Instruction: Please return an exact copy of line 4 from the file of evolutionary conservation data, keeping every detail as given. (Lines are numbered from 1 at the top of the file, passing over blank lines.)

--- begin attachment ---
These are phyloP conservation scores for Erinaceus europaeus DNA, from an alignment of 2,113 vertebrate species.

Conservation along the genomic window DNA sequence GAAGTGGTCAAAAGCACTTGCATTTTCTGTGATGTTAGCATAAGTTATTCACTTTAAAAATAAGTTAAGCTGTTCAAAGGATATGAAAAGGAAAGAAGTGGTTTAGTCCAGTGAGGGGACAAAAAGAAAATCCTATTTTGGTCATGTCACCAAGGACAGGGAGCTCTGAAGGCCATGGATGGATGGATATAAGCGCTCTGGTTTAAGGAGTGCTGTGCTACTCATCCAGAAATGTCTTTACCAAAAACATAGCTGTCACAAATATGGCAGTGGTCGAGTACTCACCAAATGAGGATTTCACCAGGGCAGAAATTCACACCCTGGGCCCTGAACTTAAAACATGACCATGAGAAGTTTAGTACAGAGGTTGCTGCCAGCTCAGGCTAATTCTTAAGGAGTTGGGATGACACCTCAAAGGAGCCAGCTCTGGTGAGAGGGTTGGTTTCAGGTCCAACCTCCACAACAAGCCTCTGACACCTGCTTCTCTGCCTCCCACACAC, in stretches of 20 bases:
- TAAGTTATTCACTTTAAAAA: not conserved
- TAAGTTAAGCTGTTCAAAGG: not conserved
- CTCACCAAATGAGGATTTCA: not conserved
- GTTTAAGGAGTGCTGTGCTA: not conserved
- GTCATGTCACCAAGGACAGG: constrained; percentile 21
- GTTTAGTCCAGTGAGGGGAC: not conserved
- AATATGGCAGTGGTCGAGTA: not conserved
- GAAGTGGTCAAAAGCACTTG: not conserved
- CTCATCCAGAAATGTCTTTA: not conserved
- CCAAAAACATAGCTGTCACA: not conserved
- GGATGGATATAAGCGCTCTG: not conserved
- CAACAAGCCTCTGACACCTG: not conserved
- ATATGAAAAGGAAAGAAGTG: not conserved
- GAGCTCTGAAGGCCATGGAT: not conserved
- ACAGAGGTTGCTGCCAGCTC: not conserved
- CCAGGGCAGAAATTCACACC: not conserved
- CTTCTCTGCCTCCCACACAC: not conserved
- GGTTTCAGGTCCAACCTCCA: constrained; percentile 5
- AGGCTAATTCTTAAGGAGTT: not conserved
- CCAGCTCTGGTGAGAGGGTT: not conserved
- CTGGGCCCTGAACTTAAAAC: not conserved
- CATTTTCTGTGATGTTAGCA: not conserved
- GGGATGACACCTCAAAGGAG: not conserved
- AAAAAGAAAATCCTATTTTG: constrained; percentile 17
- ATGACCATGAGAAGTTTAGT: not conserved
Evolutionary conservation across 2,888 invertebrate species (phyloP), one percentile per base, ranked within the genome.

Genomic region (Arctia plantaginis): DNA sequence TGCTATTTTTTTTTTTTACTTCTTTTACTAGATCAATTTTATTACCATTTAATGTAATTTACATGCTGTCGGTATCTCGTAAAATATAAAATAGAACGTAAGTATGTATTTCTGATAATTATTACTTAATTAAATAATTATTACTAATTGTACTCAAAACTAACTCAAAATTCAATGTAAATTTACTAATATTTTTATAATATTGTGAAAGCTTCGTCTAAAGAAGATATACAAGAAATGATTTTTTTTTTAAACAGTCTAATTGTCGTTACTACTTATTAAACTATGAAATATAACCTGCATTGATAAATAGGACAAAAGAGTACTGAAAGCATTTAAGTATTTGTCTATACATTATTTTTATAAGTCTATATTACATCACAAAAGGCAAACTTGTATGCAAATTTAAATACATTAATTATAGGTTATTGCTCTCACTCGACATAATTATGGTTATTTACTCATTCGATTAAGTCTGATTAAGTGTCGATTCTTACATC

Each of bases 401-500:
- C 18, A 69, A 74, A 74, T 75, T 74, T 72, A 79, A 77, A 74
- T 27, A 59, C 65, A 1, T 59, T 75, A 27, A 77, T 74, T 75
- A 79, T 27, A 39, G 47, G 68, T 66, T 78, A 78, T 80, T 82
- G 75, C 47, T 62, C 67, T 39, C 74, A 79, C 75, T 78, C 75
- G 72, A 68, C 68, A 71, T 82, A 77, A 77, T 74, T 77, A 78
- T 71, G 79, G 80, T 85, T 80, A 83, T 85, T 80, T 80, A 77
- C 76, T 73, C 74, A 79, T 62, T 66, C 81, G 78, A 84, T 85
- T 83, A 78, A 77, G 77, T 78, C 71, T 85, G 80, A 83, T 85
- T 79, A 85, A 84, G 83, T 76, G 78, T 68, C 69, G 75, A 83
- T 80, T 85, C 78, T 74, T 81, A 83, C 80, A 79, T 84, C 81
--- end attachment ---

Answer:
- TAAGTTAAGCTGTTCAAAGG: not conserved